“The Army Values,” US Army,



BATTLES EXPOSE HUMAN BEINGS at our best and our worst. It almost goes without saying that the human capacity for destruction, violence, evil, and greed is on full display on any battlefield during war. But those of us who have actually been on the front lines are often blessed to have witnessed acts of profound sacrifice, heroism, and bravery. That is one of the reasons that I believe I have had the best job in the world. I am proud to have served as an Army Ranger and grateful to have spent a good part of my professional life protecting and defending America. It has been an honor to fight in battle for my country, and it is a privilege to bear witness to the sacrifices of American warriors.

People sometimes ask why a person would volunteer to risk his or her own life, over and over again. For me, the answer involves patriotism, love of my country and my fellow man, and gratitude for the blessings of my citizenship. I grew up believing that the United States was the greatest, most powerful nation in the world. Like many Americans, I used to take many of the rights and freedoms established in the Constitution for granted. But once I began deploying, I came to appreciate the comforts of home and to see that the threats to our freedom are real. That is why I am still willing to lay down my life today. It seems to me that a lot of the people who are feeling so grim about the state of our nation today are still taking our rights for granted.

When I tune in to the news these days, it seems like the United States has never been more divided. The criticism changes depending on who is slinging it—liberals or conservatives, Republicans or Democrats. But the overall feeling is one of angry pessimism. Political campaigns are negative, Congress is polarized, everyone is watching their own biased news source, and it looks like some people—and maybe whole nations—are trying to exploit our honest differences and foment dissatisfaction with democracy altogether.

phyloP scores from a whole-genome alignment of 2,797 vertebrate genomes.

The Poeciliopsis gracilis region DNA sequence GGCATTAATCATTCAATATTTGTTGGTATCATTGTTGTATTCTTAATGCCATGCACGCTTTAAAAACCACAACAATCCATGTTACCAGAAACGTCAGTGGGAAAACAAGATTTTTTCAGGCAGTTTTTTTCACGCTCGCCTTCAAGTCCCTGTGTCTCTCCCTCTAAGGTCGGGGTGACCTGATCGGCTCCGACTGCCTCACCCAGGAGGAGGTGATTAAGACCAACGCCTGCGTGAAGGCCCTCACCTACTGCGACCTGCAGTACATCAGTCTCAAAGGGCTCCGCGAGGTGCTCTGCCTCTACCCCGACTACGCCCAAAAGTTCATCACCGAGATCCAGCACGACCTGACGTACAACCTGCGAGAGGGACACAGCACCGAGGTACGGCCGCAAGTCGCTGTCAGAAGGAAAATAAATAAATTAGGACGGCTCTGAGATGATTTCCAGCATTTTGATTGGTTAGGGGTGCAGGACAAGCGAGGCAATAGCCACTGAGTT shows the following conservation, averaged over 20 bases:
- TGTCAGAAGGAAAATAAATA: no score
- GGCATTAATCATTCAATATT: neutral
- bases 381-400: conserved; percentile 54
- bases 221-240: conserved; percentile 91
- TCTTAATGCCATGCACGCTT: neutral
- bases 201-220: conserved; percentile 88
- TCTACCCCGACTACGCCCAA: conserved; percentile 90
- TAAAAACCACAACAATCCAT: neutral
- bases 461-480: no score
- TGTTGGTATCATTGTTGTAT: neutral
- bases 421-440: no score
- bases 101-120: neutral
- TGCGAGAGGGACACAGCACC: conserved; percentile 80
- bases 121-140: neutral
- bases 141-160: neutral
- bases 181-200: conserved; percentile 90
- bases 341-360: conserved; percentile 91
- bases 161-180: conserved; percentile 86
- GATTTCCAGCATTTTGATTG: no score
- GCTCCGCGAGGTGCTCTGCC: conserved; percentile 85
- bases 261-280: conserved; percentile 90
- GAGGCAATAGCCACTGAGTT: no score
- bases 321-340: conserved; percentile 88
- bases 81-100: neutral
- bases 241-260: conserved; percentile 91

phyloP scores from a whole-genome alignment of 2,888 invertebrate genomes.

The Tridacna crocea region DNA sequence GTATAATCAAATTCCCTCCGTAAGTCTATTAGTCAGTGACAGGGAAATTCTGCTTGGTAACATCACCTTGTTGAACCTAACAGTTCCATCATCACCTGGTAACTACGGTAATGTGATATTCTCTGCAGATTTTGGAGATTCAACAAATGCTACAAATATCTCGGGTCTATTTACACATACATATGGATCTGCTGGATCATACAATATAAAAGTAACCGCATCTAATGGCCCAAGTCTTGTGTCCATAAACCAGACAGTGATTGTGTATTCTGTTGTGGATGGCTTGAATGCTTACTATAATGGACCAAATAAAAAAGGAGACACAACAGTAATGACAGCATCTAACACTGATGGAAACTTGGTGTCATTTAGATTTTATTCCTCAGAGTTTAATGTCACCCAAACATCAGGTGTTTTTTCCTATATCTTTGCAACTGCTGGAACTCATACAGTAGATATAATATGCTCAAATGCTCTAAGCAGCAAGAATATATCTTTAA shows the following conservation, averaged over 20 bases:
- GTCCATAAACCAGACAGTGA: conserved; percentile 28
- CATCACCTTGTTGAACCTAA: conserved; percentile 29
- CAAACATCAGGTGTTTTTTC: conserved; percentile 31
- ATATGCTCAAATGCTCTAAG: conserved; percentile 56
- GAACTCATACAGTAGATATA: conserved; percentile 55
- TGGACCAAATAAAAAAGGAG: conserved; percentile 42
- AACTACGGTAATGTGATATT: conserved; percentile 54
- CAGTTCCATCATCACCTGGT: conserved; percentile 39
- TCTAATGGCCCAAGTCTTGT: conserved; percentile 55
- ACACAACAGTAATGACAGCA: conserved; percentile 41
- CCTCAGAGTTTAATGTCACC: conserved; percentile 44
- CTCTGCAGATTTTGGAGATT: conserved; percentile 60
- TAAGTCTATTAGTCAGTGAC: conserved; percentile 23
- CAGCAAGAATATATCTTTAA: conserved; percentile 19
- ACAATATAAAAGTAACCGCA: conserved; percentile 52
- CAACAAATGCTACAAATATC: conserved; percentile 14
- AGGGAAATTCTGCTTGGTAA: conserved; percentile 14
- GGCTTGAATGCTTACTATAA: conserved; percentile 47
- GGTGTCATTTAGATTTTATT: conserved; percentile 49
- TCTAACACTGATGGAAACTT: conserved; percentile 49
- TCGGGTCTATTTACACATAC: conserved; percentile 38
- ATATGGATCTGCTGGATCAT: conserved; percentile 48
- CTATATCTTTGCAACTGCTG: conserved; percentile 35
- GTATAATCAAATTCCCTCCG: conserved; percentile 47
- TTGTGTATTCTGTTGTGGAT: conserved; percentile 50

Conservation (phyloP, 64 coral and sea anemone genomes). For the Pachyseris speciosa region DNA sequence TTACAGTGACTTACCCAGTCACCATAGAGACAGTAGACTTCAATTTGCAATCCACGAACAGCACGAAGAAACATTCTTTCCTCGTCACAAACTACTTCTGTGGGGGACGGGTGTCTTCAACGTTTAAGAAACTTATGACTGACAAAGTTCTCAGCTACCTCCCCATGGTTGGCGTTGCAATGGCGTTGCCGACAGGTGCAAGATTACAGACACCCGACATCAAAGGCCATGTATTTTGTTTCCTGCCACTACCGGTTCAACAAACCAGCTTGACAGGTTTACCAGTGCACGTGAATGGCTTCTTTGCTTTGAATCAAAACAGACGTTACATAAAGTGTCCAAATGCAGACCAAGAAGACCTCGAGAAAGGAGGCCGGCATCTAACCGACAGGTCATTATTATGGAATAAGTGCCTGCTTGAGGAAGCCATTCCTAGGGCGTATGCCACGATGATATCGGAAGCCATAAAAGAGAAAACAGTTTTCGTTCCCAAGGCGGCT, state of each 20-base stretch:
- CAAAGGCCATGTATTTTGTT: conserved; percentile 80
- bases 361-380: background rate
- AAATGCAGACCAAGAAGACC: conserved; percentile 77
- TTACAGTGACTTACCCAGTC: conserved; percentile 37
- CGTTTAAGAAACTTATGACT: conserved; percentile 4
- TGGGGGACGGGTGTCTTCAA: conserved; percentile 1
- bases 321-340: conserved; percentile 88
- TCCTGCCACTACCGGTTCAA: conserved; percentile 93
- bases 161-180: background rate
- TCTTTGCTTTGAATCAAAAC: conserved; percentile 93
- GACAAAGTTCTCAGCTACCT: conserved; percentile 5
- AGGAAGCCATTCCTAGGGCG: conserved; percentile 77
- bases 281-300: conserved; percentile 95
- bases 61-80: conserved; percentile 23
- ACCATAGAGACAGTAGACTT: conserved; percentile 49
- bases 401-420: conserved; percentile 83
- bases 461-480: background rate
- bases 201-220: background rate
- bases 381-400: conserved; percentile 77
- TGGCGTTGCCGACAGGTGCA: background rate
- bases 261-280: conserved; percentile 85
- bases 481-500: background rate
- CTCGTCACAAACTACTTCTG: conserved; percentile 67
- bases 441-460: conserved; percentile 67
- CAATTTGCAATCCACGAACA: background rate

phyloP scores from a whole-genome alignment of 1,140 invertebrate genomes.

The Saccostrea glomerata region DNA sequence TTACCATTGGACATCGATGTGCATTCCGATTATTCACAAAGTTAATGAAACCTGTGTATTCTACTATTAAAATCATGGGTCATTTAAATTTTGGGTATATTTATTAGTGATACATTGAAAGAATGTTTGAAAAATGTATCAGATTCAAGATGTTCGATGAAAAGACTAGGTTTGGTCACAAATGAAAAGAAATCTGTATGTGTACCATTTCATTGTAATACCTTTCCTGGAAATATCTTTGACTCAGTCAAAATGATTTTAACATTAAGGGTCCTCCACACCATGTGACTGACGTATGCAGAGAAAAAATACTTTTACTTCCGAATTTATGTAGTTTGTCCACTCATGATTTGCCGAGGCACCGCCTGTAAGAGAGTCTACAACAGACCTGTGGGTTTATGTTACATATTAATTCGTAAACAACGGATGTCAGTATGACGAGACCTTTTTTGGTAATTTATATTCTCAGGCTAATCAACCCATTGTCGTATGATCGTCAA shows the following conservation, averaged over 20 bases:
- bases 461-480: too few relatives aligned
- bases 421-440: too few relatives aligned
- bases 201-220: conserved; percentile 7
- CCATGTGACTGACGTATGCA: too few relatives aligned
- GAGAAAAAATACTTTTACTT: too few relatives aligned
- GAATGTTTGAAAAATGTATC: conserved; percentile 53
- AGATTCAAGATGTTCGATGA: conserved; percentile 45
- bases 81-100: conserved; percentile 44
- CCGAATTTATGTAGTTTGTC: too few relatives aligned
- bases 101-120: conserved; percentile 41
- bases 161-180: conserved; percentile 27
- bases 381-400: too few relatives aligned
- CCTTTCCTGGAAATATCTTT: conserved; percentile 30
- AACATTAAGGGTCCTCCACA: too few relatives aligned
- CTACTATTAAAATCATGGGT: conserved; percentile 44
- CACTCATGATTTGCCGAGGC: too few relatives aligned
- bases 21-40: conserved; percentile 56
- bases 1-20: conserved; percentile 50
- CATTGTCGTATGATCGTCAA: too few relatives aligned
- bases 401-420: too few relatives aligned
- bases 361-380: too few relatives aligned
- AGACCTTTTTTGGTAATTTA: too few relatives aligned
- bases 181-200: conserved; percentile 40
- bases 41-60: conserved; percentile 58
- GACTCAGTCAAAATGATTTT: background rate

But we aren’t as divided as the media would have us believe. I have been traveling across the United States for a good part of the past few years, and I’ve connected with a lot of people who care about this magnificent country and our future. We have a lot in common. When we unplug from the news, most of us get along just fine, despite our differences. Of course we have problems. Of course the United States has problems. But Americans also have a lot of shared values, and I believe that many of our problems would seem less intractable if more of us would recommit to truly living by a few key, common values.

Army Values

When soldiers enter the Army now, they are taught that there are seven core Army Values: loyalty, duty, respect, selfless service, honor, integrity, and personal courage. Everyone in the Army is supposed to commit the values, and the principles behind them, to memory. To help us do that, the Army even created a mnemonic: LDRSHIP. These principles are the standards that all soldiers are supposed to live by, both on and off duty.

The Army Values are basic principles that, if followed, can help recruits become good soldiers with honorable careers. I’d argue that those values also characterize a good human being. The Army Values should be familiar to all of us. The Army didn’t make up concepts like loyalty, integrity, and respect. But how often do we truly think about what they mean? How often do we live by them? How many of us truly prioritize the principles expressed in the Army Values in our own lives and consciously make them part of our own decision-making? And how often do we really live those values without expecting anything in return?


My life was profoundly changed on September 11, 2012, when I spent more than thirteen hours on the ground as part of the CIA Annex security team, which responded to the terrorist attack on the US State Department Special Mission and the Annex, a nearby CIA station in Benghazi, Libya.

Our team of six former military special operators (Marines Dave “Boone” Benton, Mark “Oz” Geist, and John “Tig” Tiegen; Navy SEALs Jack Silva and Tyrone “Rone” Woods; and me, the Lone Ranger) had been hired to provide security for American diplomats and CIA agents working in Benghazi. Each man on our team had been deploying as either a serviceman or contractor for at least ten years, and we had each logged significant time in the Middle East. Our team kept in regular contact with the Special Mission, which we called the consulate, and we shared radios with them, but we did not have a directive to protect their staff.

When terrorists attacked the Special Mission compound, our team was initially told to stand down and to wait for local forces to arrive to handle the situation. But American lives were at risk, so our team acted against orders and fought all night, against tremendous odds, retaking the compound and defending attacks on the Annex.